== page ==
GOOD

Arne Duncan's Against Seniority-Based Teacher Layoffs

Secretary of Education Arne Duncan wants to change the policy of firing the teachers who've been in the job for the shortest time first.


With draconian cuts looming for state education budgets, Secretary of Education Arne Duncan wants the nation's governors to be clear: Those cuts can't hurt the quality of education children receive. To that end, when it comes to the tough decisions about laying off teachers, Duncan says the days of a last-in-first-out (LIFO) policy of layoffs are over. Instead, student achievement results need to determine which teachers get the axe.

In a conference call with reporters, Duncan denied that he's "danced around the issue" and said that labor and management have a shared responsibility to put students at the center of their relationship. And, if budgets require teachers to be fired, "Layoffs should be based on a number of factors but the most important thing we can do is keep the best teachers in schools where they are needed most."

Keep Reading
Articles

Can We Improve Education By Increasing Class Size?

Bill Gates says that smaller class sizes aren't necessarily the answer. How about we pilot his idea at private schools?


Microsoft genius Bill Gates has a counter-intuitive, money-saving idea that he says might just boost student achievement: strategically raise class sizes. In advance of a national governors gathering, Gates expressed his concern over looming education budget cuts. But he's not convinced that education cuts necessarily have to harm students. Gates says that instead of using seniority to lay off teachers, school districts could save money by firing bad teachers and putting more students into the classrooms of teachers who get stellar student achievement results.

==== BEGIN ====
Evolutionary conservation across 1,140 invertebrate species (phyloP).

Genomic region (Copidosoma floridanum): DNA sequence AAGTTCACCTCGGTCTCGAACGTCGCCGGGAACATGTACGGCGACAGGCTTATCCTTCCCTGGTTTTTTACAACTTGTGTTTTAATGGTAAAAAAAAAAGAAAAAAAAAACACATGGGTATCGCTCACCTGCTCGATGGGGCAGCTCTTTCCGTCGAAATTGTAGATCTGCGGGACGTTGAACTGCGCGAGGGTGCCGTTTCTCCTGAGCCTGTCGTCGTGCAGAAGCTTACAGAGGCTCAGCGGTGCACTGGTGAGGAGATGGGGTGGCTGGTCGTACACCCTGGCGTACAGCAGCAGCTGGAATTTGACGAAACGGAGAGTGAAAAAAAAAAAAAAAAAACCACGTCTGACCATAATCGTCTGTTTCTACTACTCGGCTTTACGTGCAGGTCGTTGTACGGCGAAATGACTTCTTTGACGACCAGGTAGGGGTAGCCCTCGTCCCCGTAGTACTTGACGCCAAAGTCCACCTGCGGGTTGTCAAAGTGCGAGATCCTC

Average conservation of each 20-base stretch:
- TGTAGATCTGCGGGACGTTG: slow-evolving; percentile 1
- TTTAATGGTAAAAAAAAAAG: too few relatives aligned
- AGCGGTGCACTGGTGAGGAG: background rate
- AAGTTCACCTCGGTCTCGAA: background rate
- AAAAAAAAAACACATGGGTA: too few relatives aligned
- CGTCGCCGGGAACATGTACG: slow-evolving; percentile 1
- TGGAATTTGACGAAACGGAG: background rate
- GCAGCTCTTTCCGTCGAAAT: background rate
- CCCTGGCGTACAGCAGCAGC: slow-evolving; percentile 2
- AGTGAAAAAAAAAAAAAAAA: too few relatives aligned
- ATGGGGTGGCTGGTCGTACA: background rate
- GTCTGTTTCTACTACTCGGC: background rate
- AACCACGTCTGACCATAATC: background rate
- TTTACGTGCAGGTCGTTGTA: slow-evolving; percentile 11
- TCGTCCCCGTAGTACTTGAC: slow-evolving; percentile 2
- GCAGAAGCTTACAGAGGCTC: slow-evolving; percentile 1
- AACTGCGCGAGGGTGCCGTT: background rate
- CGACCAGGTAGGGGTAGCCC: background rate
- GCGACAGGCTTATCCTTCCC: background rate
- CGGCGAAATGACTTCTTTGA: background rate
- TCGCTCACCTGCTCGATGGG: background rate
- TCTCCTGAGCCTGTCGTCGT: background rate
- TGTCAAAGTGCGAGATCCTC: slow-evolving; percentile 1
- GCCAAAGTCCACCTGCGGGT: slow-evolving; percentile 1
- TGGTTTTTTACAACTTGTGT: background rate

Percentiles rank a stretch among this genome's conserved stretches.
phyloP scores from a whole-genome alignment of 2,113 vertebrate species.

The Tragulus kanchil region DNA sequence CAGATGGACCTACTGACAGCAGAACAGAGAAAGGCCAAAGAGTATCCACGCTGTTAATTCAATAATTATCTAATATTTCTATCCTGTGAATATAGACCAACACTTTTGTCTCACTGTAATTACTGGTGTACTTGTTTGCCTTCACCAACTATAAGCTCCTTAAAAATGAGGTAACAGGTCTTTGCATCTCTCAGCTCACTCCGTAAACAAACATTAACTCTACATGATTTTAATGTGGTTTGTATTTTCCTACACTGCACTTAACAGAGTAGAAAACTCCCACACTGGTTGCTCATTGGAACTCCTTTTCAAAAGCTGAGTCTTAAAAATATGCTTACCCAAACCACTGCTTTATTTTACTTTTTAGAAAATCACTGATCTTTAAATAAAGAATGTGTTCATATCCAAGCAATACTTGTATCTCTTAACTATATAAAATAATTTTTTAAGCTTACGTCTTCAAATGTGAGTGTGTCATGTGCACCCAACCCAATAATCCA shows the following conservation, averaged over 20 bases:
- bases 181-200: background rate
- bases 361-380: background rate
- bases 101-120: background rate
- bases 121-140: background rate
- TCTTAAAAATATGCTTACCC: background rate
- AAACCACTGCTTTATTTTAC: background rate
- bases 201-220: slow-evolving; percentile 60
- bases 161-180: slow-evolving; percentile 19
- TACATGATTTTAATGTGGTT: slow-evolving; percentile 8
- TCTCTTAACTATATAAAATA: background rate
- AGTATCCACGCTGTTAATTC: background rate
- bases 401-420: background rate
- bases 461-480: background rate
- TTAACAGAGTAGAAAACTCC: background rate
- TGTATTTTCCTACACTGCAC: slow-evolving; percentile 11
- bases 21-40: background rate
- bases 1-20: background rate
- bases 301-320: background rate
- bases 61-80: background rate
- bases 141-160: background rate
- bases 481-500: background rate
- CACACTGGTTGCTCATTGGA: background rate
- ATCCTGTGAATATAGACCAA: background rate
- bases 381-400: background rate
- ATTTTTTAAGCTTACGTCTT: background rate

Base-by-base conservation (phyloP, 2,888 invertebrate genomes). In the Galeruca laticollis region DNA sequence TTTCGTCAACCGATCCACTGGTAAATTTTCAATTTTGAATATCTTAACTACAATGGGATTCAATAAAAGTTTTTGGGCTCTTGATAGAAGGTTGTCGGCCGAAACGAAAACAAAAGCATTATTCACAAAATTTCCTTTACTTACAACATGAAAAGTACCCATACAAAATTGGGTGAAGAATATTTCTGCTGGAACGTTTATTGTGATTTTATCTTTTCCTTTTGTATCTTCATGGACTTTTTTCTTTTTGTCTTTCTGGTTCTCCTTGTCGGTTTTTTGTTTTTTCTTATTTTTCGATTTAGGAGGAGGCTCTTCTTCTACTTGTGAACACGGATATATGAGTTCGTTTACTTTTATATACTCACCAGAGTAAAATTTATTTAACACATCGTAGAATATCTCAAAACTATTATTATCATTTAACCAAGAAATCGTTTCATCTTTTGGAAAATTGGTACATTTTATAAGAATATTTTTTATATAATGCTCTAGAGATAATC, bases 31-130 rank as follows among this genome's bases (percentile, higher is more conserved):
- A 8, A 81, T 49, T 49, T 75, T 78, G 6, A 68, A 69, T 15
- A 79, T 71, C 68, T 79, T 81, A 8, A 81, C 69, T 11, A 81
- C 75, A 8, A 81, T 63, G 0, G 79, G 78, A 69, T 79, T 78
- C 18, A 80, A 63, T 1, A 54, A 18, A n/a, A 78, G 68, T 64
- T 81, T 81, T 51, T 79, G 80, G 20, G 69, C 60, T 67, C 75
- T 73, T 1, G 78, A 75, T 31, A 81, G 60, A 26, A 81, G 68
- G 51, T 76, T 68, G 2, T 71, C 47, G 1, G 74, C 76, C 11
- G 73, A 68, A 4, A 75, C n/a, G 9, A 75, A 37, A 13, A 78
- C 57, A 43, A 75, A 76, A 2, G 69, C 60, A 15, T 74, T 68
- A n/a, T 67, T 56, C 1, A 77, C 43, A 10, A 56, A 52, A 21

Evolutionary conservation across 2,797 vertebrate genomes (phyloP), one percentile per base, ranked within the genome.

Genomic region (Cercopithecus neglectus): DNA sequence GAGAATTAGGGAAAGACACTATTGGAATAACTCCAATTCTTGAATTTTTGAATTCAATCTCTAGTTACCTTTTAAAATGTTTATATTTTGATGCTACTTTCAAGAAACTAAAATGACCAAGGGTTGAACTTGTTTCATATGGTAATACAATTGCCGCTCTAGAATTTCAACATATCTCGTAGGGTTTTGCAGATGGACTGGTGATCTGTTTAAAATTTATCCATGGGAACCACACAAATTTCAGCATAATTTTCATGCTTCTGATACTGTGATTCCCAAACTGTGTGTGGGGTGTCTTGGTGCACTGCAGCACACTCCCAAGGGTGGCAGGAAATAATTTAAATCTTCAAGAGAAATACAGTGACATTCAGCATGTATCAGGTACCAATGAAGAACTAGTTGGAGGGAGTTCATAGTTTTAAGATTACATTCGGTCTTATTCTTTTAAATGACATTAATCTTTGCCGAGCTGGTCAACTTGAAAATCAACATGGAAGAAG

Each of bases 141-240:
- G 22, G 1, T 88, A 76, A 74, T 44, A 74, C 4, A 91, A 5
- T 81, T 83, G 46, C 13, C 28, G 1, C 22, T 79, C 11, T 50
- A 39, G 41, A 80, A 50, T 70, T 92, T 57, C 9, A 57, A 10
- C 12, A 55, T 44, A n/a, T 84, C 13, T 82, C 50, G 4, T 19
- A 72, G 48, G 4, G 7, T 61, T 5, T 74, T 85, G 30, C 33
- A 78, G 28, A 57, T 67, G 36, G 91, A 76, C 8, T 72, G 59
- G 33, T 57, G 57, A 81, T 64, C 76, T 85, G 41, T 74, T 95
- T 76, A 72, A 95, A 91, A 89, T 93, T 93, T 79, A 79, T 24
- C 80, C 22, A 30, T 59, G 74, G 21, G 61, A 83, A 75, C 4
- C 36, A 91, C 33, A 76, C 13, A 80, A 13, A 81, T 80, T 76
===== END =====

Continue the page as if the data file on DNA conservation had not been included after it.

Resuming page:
What's in it for the high achieving teachers? Financial incentives. But, even with teachers getting a bonus for taking on more students, Gates says school districts would still save money because they'd have fewer teachers overall. And, students might benefit and actually learn more from being in the room with a great teacher instead of languishing in the classroom of someone who's incompetent. "There are people in the field who think class size is the only thing," Gates said. "But in fact, the dominant factor is having a great teacher in front of the classroom."

Keep Reading
Articles

Joel Klein Compares Teachers to Murderers

The former schools chancellor heads across the pond and slams Gotham's teachers.


Who's easier to get rid of, a teacher or someone arrested for first degree murder? According to former New York City schools chancellor Joel Klein, "It's easier to prosecute a capital-punishment case in the U.S. than terminate an incompetent teacher."

Of New York City's teachers, Klein said, "Five to 10 percent are not remotely capable," and he reiterated his belief that unions are more interested in protecting "incompetent workers" than educating children.

Keep Reading
Articles